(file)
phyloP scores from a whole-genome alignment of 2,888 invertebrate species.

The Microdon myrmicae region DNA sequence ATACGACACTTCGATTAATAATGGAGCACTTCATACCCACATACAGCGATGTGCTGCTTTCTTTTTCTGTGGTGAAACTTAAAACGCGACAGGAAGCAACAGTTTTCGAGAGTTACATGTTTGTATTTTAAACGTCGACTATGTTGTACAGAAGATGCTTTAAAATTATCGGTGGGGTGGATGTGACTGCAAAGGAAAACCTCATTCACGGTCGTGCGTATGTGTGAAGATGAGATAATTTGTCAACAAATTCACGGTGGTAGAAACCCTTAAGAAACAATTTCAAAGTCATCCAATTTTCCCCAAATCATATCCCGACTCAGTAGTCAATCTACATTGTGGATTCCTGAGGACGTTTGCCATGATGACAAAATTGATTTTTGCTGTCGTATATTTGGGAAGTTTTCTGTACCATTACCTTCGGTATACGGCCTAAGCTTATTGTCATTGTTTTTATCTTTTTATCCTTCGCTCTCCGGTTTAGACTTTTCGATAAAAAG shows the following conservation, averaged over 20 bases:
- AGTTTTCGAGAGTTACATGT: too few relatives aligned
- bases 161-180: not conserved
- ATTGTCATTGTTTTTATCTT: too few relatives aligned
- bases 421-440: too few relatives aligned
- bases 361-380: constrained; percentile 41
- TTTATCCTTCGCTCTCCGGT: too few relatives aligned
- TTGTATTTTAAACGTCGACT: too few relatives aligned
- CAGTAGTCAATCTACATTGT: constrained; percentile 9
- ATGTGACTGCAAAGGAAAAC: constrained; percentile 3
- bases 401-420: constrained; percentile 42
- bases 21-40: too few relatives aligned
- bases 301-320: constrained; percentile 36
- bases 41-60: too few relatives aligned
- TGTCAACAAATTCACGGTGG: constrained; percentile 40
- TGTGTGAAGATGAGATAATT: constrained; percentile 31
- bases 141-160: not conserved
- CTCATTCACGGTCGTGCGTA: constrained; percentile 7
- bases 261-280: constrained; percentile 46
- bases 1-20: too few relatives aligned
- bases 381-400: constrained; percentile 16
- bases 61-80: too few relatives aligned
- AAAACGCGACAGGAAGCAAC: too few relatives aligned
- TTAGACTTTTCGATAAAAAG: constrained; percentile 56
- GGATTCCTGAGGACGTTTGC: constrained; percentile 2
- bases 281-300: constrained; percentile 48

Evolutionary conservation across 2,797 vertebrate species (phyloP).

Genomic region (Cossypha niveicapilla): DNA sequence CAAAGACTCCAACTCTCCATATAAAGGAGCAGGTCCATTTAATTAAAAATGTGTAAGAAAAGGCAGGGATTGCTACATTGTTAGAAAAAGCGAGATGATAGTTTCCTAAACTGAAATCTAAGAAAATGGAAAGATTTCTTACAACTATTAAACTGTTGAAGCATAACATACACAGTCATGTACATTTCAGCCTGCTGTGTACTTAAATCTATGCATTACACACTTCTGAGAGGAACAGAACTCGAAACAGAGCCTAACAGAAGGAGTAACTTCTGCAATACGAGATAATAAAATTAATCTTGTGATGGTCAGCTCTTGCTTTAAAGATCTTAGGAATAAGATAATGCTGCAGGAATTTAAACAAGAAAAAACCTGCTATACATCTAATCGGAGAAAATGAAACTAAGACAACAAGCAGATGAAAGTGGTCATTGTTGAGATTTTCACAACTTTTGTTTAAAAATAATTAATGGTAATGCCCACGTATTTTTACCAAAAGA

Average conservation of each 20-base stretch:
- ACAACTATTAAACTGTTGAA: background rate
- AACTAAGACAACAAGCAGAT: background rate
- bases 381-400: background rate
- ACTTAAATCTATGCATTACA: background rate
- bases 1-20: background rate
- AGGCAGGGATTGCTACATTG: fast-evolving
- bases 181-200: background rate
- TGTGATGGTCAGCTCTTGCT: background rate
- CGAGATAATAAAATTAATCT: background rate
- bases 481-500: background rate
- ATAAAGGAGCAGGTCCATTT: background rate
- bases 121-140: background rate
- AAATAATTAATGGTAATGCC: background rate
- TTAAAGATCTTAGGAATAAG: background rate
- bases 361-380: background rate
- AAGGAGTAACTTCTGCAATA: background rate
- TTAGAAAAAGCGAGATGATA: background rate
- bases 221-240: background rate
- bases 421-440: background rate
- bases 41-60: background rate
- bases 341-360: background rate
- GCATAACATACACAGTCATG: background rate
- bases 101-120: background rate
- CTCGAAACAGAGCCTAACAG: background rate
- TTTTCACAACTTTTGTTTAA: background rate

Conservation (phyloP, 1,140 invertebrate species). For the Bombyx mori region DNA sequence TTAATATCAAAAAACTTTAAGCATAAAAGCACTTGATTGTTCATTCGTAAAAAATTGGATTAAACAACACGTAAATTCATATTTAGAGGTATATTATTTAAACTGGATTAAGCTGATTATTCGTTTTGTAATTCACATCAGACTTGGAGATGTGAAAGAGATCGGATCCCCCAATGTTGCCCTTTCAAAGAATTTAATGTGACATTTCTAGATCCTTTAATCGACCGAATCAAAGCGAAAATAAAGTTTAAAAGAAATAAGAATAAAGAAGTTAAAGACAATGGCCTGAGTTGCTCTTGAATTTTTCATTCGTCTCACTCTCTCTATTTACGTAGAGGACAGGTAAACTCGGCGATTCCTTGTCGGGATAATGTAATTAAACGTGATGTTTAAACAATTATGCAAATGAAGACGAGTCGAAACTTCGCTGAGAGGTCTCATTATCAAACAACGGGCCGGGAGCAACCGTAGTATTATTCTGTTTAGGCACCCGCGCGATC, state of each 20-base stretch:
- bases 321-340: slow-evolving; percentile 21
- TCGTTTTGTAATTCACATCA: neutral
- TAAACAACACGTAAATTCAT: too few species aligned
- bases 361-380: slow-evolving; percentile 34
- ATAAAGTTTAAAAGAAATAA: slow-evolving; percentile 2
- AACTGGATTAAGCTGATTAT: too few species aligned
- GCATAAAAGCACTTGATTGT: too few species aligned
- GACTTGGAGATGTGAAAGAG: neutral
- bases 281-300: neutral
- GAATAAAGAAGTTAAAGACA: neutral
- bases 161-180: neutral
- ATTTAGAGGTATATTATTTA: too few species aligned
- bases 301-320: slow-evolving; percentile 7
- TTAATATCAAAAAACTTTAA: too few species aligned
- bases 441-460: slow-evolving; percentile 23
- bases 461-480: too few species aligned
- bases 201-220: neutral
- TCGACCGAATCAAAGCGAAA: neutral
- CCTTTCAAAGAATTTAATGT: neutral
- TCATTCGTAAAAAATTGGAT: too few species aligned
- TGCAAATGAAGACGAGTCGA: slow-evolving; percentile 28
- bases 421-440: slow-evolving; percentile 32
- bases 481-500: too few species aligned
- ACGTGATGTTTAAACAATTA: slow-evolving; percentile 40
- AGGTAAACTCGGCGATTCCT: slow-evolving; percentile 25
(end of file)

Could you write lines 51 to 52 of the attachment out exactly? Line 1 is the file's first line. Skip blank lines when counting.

- bases 341-360: background rate
- GCATAACATACACAGTCATG: background rate